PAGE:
Eddie Adams photographed 13 wars, six American Presidents, and every major film star of the last 50 years. History would be changed through his lens. But the person Eddie found hardest to impress was himself. In 1968, in 1/500th of a second Eddie Adams photographed a Saigon police chief, General Nygoc Loan, shooting a Vietcong guerilla point black. Some say that photograph ended the Vietnam War. The photo brought Eddie fame and a Pulitzer, but he was haunted by the man he had vilified. He would say, 'Two lives were destroyed that day, the victim's and the general.' Others would say three lives were destroyed. Featuring narration by Kiefer Sutherland and a score by Kyle Eastwood and Michael Stevens (Letters from Iwo Jima).

Preceded by: Summer '79 (Rodrigo Oviedo, 2007, 19 minutes, Mexico). Rogelio and Chepo, are best friends with different interests. Yet something unexpected happens when they are reunited as adults with a score
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Thursday, Apr 23, 2009 3:00 PM
A collection of award-winning short programs from the 2009 Nashville Film Festival as follows...Slaves, I Am So Proud of You, Next Floor, Western Spaghetti, Walnut, I'm In Away From Here, and Jennifer.
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Thursday, Apr 23, 2009 3:45 PM
Returning home to a Helena, Montana for her 20-year high school reunion, debut filmmaker Kimberly Reed hopes to rebuild her relationship with her adopted brother - and to capture the experience on camera. Instead of a simple tale of estrangement and reconciliation, Prodigal Sons offers deep questions of identity ? gender identity, genetic identity, and the how traumatic brain injury can completely alter a loved one. Reed's access and her family's relative ease around the camera create an intimate portrait of a family who seems so simultaneously ordinary ? and yet utterly extraordinary. Let's just say that if Kimberly Reed had attempted to fictionalize her family's story and sell it as a screenplay, she would have been laughed out of every studio. Instead, we're given the gift of this raw, emotional, personal ? and ultimately beautiful - examination of one family's attempts to reconcile past with present.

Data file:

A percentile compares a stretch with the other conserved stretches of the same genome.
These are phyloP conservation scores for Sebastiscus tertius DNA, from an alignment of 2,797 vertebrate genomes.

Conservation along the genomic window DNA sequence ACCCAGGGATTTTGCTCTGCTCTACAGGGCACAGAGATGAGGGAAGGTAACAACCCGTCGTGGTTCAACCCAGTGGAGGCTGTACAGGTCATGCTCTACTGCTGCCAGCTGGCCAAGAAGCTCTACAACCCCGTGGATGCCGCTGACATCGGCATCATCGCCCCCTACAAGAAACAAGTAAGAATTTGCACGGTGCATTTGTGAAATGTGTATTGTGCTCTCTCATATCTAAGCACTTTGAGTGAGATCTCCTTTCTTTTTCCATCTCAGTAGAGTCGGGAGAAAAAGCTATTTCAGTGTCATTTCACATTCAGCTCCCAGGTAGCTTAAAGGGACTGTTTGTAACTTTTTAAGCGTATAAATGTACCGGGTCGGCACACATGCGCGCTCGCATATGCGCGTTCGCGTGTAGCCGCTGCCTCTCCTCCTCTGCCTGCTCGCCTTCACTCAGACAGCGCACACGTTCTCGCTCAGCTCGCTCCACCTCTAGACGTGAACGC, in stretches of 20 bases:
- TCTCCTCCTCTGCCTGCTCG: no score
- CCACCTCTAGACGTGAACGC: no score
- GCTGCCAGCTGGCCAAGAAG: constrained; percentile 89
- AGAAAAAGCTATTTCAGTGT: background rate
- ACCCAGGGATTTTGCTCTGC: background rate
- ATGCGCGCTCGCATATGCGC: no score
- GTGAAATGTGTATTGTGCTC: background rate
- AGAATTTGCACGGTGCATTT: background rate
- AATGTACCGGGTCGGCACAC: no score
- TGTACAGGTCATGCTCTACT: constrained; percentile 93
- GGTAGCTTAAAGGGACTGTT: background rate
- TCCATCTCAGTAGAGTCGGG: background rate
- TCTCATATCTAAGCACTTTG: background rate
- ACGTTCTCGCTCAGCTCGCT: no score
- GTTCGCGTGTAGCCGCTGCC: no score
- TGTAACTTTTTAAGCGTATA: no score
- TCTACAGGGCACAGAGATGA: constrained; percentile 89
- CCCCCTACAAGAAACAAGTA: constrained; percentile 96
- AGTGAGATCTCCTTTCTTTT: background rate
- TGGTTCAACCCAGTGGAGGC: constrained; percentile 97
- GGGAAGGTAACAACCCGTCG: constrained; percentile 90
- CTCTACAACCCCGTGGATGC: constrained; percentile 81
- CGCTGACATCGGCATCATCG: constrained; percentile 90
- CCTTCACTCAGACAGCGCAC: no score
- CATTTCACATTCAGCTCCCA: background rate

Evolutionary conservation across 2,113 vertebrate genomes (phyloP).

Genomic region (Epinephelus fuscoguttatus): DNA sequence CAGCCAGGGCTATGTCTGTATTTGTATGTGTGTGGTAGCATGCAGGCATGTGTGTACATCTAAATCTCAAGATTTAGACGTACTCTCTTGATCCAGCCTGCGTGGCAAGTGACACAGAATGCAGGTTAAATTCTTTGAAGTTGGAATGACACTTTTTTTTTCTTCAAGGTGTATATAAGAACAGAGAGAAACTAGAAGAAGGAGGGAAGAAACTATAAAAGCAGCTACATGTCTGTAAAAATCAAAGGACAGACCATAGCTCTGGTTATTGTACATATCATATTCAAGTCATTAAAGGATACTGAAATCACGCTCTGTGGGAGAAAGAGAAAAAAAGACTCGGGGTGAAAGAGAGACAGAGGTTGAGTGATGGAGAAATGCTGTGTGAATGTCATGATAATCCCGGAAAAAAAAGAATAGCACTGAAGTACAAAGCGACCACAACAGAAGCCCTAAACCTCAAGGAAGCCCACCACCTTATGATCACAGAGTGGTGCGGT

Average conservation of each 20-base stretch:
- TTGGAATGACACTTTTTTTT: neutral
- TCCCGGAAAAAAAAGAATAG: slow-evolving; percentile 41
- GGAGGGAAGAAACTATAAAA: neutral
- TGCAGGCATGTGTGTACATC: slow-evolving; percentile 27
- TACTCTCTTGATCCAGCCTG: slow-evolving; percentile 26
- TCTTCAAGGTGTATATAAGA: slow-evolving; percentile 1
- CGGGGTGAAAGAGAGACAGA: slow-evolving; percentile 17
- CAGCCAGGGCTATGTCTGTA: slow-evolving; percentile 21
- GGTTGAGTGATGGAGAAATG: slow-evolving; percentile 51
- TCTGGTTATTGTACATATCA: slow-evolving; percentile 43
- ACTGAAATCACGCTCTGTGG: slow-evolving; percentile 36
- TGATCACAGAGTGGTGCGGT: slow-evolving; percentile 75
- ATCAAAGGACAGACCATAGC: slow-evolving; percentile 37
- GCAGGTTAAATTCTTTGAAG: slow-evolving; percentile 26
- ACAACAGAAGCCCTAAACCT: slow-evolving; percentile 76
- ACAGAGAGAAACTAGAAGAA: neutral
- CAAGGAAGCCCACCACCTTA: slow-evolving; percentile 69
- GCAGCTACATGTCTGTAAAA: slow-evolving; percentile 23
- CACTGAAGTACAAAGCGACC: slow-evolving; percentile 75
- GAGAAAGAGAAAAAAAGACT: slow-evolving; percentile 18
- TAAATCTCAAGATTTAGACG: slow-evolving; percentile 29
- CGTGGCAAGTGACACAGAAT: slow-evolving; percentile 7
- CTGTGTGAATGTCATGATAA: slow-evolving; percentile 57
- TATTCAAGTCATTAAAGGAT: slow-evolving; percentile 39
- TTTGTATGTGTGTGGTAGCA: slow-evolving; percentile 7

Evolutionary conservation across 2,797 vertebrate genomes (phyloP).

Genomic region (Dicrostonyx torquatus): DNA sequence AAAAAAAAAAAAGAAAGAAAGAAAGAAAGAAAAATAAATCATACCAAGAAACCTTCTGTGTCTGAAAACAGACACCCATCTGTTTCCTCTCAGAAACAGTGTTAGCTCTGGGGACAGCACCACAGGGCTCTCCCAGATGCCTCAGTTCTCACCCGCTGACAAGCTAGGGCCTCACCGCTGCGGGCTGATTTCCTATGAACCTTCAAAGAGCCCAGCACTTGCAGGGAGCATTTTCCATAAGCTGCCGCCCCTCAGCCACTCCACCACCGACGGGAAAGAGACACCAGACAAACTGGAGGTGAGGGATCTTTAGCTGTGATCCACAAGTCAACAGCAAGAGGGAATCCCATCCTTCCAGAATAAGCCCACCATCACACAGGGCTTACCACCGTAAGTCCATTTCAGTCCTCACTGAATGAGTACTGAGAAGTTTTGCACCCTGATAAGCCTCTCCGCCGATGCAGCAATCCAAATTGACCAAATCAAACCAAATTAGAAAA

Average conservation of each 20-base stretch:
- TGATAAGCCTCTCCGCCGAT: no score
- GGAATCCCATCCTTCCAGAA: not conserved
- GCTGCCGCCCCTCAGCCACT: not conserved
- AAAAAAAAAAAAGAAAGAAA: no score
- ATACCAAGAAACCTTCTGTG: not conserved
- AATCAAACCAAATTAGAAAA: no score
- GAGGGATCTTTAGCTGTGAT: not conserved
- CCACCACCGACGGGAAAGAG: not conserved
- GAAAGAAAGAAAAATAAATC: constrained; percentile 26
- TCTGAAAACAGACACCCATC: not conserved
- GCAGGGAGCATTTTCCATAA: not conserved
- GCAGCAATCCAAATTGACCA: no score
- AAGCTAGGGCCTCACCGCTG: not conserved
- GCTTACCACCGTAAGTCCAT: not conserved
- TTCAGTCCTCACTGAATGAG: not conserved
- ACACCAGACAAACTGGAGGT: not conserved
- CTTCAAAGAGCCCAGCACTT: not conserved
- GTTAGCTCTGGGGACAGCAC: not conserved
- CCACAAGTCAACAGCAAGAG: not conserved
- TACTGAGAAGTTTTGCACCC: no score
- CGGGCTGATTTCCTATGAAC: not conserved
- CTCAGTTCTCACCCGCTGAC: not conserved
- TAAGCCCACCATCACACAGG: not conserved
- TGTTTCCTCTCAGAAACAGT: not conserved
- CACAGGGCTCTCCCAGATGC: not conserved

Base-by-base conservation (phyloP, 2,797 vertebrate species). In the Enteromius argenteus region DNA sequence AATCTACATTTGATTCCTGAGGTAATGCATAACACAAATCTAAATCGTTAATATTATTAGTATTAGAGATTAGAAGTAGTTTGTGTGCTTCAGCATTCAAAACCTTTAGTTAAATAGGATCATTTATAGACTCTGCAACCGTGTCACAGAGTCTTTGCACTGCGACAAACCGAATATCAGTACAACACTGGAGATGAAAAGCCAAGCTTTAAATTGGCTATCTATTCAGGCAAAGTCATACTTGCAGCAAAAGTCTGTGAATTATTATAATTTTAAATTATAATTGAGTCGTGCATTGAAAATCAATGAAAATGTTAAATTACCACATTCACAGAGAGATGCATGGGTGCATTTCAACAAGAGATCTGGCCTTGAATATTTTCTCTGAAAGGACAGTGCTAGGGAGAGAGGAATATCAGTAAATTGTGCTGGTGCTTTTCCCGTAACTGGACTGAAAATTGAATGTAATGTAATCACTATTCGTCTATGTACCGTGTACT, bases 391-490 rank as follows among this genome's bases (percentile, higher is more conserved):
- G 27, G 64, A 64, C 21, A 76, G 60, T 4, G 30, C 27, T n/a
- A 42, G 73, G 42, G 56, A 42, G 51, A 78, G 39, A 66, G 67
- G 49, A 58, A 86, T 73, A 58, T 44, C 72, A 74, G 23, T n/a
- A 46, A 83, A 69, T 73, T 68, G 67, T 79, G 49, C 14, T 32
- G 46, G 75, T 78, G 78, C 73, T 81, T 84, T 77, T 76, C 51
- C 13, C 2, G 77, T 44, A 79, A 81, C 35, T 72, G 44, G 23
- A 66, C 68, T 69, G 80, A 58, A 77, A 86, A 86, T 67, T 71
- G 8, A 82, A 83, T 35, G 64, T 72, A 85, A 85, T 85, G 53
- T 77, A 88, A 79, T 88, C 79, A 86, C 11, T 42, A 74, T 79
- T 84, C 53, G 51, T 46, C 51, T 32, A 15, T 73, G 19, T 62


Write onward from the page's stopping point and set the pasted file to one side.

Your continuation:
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Thursday, Apr 23, 2009 3:45 PM
In the war-zones of Liberia and Congo, four volunteers (including Nashville resident), Dr. TC Krueger) with Doctors Without Borders struggle to provide emergency medical care under extreme conditions. With different levels of experience, each volunteer must find his own way to face the challenges, the tough choices, and the limits of their idealism. Living in Emergency: Stories of Doctors without Borders is a window into the seldom portrayed and less-than glamorous side of humanitarian aid work. It explores a world that is challenging, complex, and fraught with dilemmas - the struggles, both internal and external, that aid workers face when working in war zones and other difficult contexts.
Preceded by: Acholiland (Dean Israelite, 2008, 20 minutes, USA): A small UN contingent is faced with a terrible decision: play by the rules and watch children die, or risk the lives of an entire refugee camp in order to save them.
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Thursday, Apr 23, 2009 3:45 PM
Hirai is a middle-aged prison guard. Despite being surrounded by colleagues, his work days are lonely ? he attends the strict schedule of Kaneda ? death row's model inmate. When his prisoner's execution orders are signed, Hirai has an unusual opportunity for vacation ? a chance to travel with his fianc? and to improve the relationship with his soon-to-be stepson. This opportunity comes with a caveat, however: he must agree to be by Kaneda's side at the moment of death. What could have been a didactic polemic against the death penalty becomes instead a compassionate portrait of human lives at difficult crossroads, thanks to the subtle directing hand of Hajime Kadoi in only his second feature film. Vacation was a surprise hit in Japan upon its theatrical release ? a strong statement of support for thoughtful drama in a marketplace that is glutted with action epics and anime.